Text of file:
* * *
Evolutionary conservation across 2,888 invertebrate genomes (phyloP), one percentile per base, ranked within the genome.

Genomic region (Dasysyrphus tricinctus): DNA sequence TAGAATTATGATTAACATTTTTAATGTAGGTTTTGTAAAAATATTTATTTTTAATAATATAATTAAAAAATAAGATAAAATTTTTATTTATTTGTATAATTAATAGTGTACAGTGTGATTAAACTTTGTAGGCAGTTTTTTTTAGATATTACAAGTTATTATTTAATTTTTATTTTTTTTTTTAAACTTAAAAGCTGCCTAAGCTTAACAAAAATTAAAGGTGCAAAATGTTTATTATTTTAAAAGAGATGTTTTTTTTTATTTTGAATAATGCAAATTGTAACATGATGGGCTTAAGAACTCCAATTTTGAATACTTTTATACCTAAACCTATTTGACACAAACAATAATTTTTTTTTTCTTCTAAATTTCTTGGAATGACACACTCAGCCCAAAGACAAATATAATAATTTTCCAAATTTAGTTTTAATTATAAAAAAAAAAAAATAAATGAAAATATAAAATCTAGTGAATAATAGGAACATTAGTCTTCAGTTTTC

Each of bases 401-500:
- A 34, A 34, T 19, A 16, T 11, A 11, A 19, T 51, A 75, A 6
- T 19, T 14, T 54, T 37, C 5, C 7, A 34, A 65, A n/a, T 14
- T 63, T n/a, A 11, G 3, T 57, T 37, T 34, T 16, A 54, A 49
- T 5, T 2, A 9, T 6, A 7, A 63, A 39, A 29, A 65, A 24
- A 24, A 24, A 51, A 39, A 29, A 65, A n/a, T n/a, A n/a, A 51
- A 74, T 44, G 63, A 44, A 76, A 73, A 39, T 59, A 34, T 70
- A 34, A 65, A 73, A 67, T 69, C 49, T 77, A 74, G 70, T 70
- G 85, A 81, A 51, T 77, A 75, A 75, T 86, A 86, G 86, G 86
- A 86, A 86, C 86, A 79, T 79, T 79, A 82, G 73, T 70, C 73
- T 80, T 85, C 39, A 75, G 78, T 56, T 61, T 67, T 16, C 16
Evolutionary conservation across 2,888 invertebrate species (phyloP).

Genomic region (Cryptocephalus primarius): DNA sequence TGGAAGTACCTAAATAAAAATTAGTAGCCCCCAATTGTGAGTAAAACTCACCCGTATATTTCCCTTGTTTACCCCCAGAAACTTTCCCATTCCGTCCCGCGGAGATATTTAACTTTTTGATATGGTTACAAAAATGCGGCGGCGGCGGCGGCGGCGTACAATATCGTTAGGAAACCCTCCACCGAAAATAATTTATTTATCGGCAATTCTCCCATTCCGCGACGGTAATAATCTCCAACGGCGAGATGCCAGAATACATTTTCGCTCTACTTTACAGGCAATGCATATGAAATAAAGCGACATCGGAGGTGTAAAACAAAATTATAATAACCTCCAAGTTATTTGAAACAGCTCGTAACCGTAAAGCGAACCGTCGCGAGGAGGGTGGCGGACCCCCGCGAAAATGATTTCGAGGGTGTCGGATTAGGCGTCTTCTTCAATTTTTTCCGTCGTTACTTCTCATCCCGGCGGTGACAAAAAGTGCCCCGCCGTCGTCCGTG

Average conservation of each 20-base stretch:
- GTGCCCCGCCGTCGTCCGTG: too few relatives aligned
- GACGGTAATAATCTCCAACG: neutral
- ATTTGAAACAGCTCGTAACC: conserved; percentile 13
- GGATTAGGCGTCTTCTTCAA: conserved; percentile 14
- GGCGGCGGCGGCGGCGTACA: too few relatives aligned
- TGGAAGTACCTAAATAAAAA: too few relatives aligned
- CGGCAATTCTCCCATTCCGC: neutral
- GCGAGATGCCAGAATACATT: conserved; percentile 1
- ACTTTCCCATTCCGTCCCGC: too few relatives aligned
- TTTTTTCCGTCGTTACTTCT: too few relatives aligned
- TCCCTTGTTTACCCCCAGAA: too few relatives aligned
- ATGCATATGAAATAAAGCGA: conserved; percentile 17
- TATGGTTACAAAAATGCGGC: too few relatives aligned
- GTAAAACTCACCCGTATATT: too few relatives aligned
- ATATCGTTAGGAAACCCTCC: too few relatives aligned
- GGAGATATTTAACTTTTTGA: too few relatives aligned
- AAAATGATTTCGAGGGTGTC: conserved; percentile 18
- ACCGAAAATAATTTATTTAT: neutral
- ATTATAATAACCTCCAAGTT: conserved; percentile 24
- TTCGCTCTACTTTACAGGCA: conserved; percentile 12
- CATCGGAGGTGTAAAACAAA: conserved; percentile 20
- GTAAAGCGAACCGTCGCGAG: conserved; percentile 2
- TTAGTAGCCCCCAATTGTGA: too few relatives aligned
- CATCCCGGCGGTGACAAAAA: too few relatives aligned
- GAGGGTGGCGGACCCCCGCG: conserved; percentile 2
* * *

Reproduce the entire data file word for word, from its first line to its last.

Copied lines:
Evolutionary conservation across 2,888 invertebrate genomes (phyloP), one percentile per base, ranked within the genome.

Genomic region (Dasysyrphus tricinctus): DNA sequence TAGAATTATGATTAACATTTTTAATGTAGGTTTTGTAAAAATATTTATTTTTAATAATATAATTAAAAAATAAGATAAAATTTTTATTTATTTGTATAATTAATAGTGTACAGTGTGATTAAACTTTGTAGGCAGTTTTTTTTAGATATTACAAGTTATTATTTAATTTTTATTTTTTTTTTTAAACTTAAAAGCTGCCTAAGCTTAACAAAAATTAAAGGTGCAAAATGTTTATTATTTTAAAAGAGATGTTTTTTTTTATTTTGAATAATGCAAATTGTAACATGATGGGCTTAAGAACTCCAATTTTGAATACTTTTATACCTAAACCTATTTGACACAAACAATAATTTTTTTTTTCTTCTAAATTTCTTGGAATGACACACTCAGCCCAAAGACAAATATAATAATTTTCCAAATTTAGTTTTAATTATAAAAAAAAAAAAATAAATGAAAATATAAAATCTAGTGAATAATAGGAACATTAGTCTTCAGTTTTC

Each of bases 401-500:
- A 34, A 34, T 19, A 16, T 11, A 11, A 19, T 51, A 75, A 6
- T 19, T 14, T 54, T 37, C 5, C 7, A 34, A 65, A n/a, T 14
- T 63, T n/a, A 11, G 3, T 57, T 37, T 34, T 16, A 54, A 49
- T 5, T 2, A 9, T 6, A 7, A 63, A 39, A 29, A 65, A 24
- A 24, A 24, A 51, A 39, A 29, A 65, A n/a, T n/a, A n/a, A 51
- A 74, T 44, G 63, A 44, A 76, A 73, A 39, T 59, A 34, T 70
- A 34, A 65, A 73, A 67, T 69, C 49, T 77, A 74, G 70, T 70
- G 85, A 81, A 51, T 77, A 75, A 75, T 86, A 86, G 86, G 86
- A 86, A 86, C 86, A 79, T 79, T 79, A 82, G 73, T 70, C 73
- T 80, T 85, C 39, A 75, G 78, T 56, T 61, T 67, T 16, C 16
Evolutionary conservation across 2,888 invertebrate species (phyloP).

Genomic region (Cryptocephalus primarius): DNA sequence TGGAAGTACCTAAATAAAAATTAGTAGCCCCCAATTGTGAGTAAAACTCACCCGTATATTTCCCTTGTTTACCCCCAGAAACTTTCCCATTCCGTCCCGCGGAGATATTTAACTTTTTGATATGGTTACAAAAATGCGGCGGCGGCGGCGGCGGCGTACAATATCGTTAGGAAACCCTCCACCGAAAATAATTTATTTATCGGCAATTCTCCCATTCCGCGACGGTAATAATCTCCAACGGCGAGATGCCAGAATACATTTTCGCTCTACTTTACAGGCAATGCATATGAAATAAAGCGACATCGGAGGTGTAAAACAAAATTATAATAACCTCCAAGTTATTTGAAACAGCTCGTAACCGTAAAGCGAACCGTCGCGAGGAGGGTGGCGGACCCCCGCGAAAATGATTTCGAGGGTGTCGGATTAGGCGTCTTCTTCAATTTTTTCCGTCGTTACTTCTCATCCCGGCGGTGACAAAAAGTGCCCCGCCGTCGTCCGTG

Average conservation of each 20-base stretch:
- GTGCCCCGCCGTCGTCCGTG: too few relatives aligned
- GACGGTAATAATCTCCAACG: neutral
- ATTTGAAACAGCTCGTAACC: conserved; percentile 13
- GGATTAGGCGTCTTCTTCAA: conserved; percentile 14
- GGCGGCGGCGGCGGCGTACA: too few relatives aligned
- TGGAAGTACCTAAATAAAAA: too few relatives aligned
- CGGCAATTCTCCCATTCCGC: neutral
- GCGAGATGCCAGAATACATT: conserved; percentile 1
- ACTTTCCCATTCCGTCCCGC: too few relatives aligned
- TTTTTTCCGTCGTTACTTCT: too few relatives aligned
- TCCCTTGTTTACCCCCAGAA: too few relatives aligned
- ATGCATATGAAATAAAGCGA: conserved; percentile 17
- TATGGTTACAAAAATGCGGC: too few relatives aligned
- GTAAAACTCACCCGTATATT: too few relatives aligned
- ATATCGTTAGGAAACCCTCC: too few relatives aligned
- GGAGATATTTAACTTTTTGA: too few relatives aligned
- AAAATGATTTCGAGGGTGTC: conserved; percentile 18
- ACCGAAAATAATTTATTTAT: neutral
- ATTATAATAACCTCCAAGTT: conserved; percentile 24
- TTCGCTCTACTTTACAGGCA: conserved; percentile 12
- CATCGGAGGTGTAAAACAAA: conserved; percentile 20
- GTAAAGCGAACCGTCGCGAG: conserved; percentile 2
- TTAGTAGCCCCCAATTGTGA: too few relatives aligned
- CATCCCGGCGGTGACAAAAA: too few relatives aligned
- GAGGGTGGCGGACCCCCGCG: conserved; percentile 2